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Expectaction vs Reality

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Greetings, old time player who quit after some time.
I'll try my best to outline why I personally feel disconnected from the server and what really keeps me from returning.

My biggest issue is that what you'd expect from the world set up by roleplay is entirely different from the actual reality and while "IC" and "OOC" should be kept seperate, the reality has bled into expectaction and warped what people now expect.

I'll use some references of old characters and scenario (for my own sake) I hope the new players can follow, I'll try my best to outline what is what, but most of the remnants are still found on the Forum.


Emyisia - A high ranking spellcaster of Silvermoon. Leader of her own blood elven band of warriors.  - Expectaction : Powerful

Frederick - An excellent warrior that runs his own company (Ironbound) of grizzly battle hardened combatants. - Expectaction : Much stronger than average.

Relivanth - A Kirin Tor Reject and Aspirant Spellbreaker - Expectaction : Average

Iniine - An ancient druid in a deep slumber recently awoken without no real experience outside the Emerald Dream - Expectaction : Below Average.

Mel - Kitchen waifu. - Expectaction : Weak.


Much of early days of US had an air of roleplay and expectactions set up by that. The Ironbound of which both Relivanth and Frederick was part of would march the streets and tout how they'd protect the weaker citizens (See : Mel) 

This illusion was quickly shattered..
Reality: Frederick was seen as somewhat more dangerous due to OOC min-max. Relivanth and Mel both formed as a backline.

While this isn't that big a blow the troubles grew higher when player conflict emerged.

When Relivanth switched to join Emyisia and the two big guilds of blood elves and ironbound was facing off each other, the two most capable, experienced and trained warriors ultimately was turned off of fighting each other for one reason.. The presence of weaker characters.

Expectaction : The two guilds fighting over control of the neutral civilian group.
Reality : The civilians became the great unequaliser, not only by sheer number as both guilds had a relatively similar number, the experience of these characters were not represented in any way. What realistically would've been a slaughter (if the civilians chose a side) instead became the winning side.
Status Quo was upheld.

While the roleplay ended fantastically (thanks to all participants!) I and many others were sadly turned a little off by this.

Earlier before this happened, a tournament was ongoing and several "warrior" players lost to civilian players due to mechanic restrictions.
In other words. Their strength wasn't represented.


This however goes both ways.


I don't personally feel like characters are allowed to be represented the way they should be. The system in built in the game is excellent and is no way a hinderence by design. It is simply too rigid.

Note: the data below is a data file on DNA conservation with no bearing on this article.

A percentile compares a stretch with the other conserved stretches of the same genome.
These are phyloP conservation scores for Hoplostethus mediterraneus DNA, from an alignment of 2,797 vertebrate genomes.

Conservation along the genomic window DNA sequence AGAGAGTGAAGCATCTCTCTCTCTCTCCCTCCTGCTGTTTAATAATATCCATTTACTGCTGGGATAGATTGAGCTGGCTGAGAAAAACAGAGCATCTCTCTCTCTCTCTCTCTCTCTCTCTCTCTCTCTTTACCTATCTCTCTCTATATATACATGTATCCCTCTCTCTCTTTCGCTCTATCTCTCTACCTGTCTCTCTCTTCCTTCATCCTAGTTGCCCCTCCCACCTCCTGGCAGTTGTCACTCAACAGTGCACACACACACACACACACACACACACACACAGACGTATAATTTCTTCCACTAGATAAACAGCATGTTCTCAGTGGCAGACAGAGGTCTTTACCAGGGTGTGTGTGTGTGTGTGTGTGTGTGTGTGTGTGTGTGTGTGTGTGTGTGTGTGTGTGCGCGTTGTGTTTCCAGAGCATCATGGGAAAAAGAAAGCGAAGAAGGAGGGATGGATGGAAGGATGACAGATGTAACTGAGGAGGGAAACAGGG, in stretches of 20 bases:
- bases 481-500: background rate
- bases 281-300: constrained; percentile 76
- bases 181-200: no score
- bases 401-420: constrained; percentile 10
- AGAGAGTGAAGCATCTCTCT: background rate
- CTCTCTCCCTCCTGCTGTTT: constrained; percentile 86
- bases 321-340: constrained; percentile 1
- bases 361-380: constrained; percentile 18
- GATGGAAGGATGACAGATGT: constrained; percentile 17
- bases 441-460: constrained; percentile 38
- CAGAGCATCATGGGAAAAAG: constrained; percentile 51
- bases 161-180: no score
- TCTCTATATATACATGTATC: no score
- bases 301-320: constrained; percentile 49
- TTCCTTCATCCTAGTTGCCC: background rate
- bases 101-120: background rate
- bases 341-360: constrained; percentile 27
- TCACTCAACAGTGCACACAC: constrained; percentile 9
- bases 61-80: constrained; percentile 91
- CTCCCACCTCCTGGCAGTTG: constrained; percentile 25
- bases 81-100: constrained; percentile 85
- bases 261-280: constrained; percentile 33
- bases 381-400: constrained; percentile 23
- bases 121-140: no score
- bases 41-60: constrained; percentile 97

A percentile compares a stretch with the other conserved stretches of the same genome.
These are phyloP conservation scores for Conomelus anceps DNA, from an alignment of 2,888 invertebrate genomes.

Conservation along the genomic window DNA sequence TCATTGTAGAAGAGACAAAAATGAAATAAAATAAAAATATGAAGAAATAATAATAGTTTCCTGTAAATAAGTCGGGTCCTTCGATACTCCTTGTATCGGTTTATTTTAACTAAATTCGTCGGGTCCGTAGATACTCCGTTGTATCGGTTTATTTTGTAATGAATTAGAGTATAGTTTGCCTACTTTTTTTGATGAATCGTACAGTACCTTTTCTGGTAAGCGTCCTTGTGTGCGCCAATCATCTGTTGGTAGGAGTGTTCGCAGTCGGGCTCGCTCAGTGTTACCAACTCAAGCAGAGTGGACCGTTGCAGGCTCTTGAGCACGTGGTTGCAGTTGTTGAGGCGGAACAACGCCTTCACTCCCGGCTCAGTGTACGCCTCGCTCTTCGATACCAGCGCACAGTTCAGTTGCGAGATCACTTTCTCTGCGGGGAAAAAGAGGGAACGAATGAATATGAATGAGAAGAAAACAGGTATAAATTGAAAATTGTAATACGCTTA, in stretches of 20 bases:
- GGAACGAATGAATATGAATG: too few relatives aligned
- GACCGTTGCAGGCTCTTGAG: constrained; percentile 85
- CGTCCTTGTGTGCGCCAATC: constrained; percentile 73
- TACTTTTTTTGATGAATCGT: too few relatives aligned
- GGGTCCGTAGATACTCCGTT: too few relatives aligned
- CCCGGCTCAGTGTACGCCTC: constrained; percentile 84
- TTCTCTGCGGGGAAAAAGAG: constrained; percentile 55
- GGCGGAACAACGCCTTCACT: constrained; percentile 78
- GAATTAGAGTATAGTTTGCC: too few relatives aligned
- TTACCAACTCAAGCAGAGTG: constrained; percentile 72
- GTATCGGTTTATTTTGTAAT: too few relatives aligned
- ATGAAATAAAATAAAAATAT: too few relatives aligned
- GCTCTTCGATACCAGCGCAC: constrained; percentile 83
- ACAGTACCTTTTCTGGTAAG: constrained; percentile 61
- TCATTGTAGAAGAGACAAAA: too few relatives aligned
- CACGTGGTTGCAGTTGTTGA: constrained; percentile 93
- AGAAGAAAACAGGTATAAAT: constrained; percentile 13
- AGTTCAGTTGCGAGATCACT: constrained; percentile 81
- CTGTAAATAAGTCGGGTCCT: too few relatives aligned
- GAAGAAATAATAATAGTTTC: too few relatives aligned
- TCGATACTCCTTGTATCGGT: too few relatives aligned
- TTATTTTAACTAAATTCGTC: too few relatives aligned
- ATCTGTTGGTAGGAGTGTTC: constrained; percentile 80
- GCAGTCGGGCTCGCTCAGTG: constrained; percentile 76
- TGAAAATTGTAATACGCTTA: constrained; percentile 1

In terms of "exp" I do not see why characters such as Emiysia, Frederick and Relivanth couldn't have started on Veteran, Veteran & Trained for example whilst letting for example Mel take the 0 exp route. 

Progression doesn't have to apply to all. I personally often create characters as a support cast, my character would've started relatively powerful but ultimately would only be a vessel for the "Adventurer" whose potential might grow even higher than mine, say Iniine, who could be trained by and protected until she grew more powerful (again, even exceeding my own). 

This dynamic would allow players to create the characters that they want to actually play.
Pre-made powerful characters are only a problem insofar that the players of said characters expect the same level of progression and attention as everyone else.
People roleplaying often give attention to the characters that facilitate the best roleplay and the "power progression" should in my opinion be a lot more rapid and loose (Read, less rigid) to allow the adventurer characters with lofty ambitions, a lot of focus or just sheer (un)luck to attain great status.

By allowing rapid growth of characters and a quick entry you also allow player characters to tell and finish their own stories much more dynamically. Instead of worrying about "progressing" so you can reach where you feel your character would be IC or trying to find IC justifiable reasons why your character suddenly became one of the most powerful people in the Doldrums.
These two situations doesn't lead to very interesting RP IMO and I think keepers could be a lot more liberal about handing out EXP and let players spend it as they wish (if they even want to)

Like a game of dungeons and dragons. If the rules or game mechanics are in the way of telling a good story, a good dungeon master will disregard the rules & mechanics to make a good experience for their mate.

I think we should try to have a server by that same line of thinking..


I hope I made a level of sense. 
I'd be especially interested in hearing from some of the older characters on the server but also the new ones! 

Do you feel like a loosening of the system would undermine your current several month progression?
Do you think you ever progressed too fast for your story?
Is progression too slow?
Would you be more comfortable creating a new character if you could choose your own starting level?
Do you want a bigger divide in power and crafting capabilities between player characters?